A standard screen B&W prologue during which Lowell Thomas shows how, from the dawn of history, mankind has attempted to create the illusion of depth & movement by artistic, mechanical and ... See full summary »
When the villagers of Klineschloss start dying of blood loss, the town fathers suspect a resurgence of vampirism. While police inspector Karl remains skeptical, scientist Dr. von Niemann ... See full summary »
A nostalgic and compelling look into the legendary three camera, three projector process that revolutionized motion pictures and led the industry into the widescreen era. Through actual ... See full summary »
The fifth in a series of Cinerama travelogues---and not a Documentary since the vast majority of the film, aside from the scenery, is comprised of fictional stories. The first one involves ... See full summary »
A rich young Easterner who has always wanted to live in "the Wild West" plans to move to a Western town. Unknown to him, the town's "wild" days are long gone, and it is an orderly, ... See full summary »
A standard screen B&W prologue during which Lowell Thomas shows how, from the dawn of history, mankind has attempted to create the illusion of depth & movement by artistic, mechanical and photographic means. Cinerama format opens with Rockaway Playland Roller Coaster, then Temple Dance from "Aida", views of Niagra Falls, Long Island Choir - an early test of CineramaSound in B&W -, Canals of Venice, Edinburgh Military Tattoo, bullfight and musical performance in Spain, Act II finale of "AIDA" at La Scala Opera House, Milan. "Intermission 15 minutes" Act II commences with a sound demonstration - "we call it stereophonic sound" says LT. Then to Cypress Gardens, Florida, for trick water skiing and boating scenes. The last half of Act II- "America the Beautiful"- is viewed from the nose of a low flying B-25 aeroplane. Finally, credits. Written by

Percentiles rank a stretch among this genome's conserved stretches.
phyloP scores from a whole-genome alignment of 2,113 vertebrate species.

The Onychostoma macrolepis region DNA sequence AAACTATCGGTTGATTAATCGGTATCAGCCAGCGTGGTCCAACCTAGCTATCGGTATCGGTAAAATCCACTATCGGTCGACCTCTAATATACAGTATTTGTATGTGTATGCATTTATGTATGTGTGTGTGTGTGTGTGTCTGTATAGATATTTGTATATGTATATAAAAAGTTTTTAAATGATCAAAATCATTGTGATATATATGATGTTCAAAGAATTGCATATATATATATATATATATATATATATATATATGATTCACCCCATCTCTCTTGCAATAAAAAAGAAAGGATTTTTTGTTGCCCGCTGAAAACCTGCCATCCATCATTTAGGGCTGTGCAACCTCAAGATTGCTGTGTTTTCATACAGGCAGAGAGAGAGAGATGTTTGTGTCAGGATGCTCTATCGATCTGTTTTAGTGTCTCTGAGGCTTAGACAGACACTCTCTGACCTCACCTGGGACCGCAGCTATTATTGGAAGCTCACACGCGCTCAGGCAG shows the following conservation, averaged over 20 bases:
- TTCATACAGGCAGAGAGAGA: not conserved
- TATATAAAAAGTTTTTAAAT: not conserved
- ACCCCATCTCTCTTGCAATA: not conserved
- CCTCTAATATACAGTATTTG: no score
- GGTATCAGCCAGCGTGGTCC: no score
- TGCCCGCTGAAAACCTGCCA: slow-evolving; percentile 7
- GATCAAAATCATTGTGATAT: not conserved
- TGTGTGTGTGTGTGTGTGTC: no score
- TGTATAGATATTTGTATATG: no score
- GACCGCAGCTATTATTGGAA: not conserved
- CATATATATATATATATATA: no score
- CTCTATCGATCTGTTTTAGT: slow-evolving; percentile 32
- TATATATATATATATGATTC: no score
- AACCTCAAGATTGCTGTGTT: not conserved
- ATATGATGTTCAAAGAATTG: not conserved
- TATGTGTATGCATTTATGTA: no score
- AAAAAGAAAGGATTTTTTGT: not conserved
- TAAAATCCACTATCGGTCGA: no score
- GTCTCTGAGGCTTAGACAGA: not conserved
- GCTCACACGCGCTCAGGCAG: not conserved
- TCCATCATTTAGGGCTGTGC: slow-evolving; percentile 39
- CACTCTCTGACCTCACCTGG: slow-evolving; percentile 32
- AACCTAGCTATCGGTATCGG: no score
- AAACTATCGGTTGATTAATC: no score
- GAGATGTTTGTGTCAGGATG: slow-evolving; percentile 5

David Coles <email@example.com>
The 2011 restoration reformats the picture into a three-dimensional computer graphic, the trademarked Smilebox Curved Screen Simulation, to replicate the film's original theatrical viewing experience. See more »
During the closing credits, the shadow of an arm reaching to remove a lamp on a stand. See more »
There are no opening logos or credits; not even a title. There is a three-minute musical overture before the curtains open. At the end of the 12-minute black-and-white prologue, Lowell Thomas says the title at the very end of the prologue, when he introduces the film process: "Ladies and gentlemen... this is Cinerama!". All of the credits, title included, are at the end of the film. See more »
Cinerama, a format only as good as those presenting it
I remember seeing "This Is Cinerama" in Detroit in 1953, the second city in the US to get the installation, after New York. Mine was a balcony seat, and that was a disappointment. The picture appeared as though projected on top of a huge ball. Also, the vertical strips composing the screen often wiggled a bit, perhaps do to air currents or drafts in the theater. Maybe this problem was not noticeable to those in orchestra seats. The lesson learned was that I would pop for the more expensive orchestra seat for future productions, a couple of which I saw and thoroughly enjoyed.
"How the West Was Won," being presented at the Cinerama Dome in Hollywood this fall, has always been on my list to see in the three-strip format. Have ticket; will be there.
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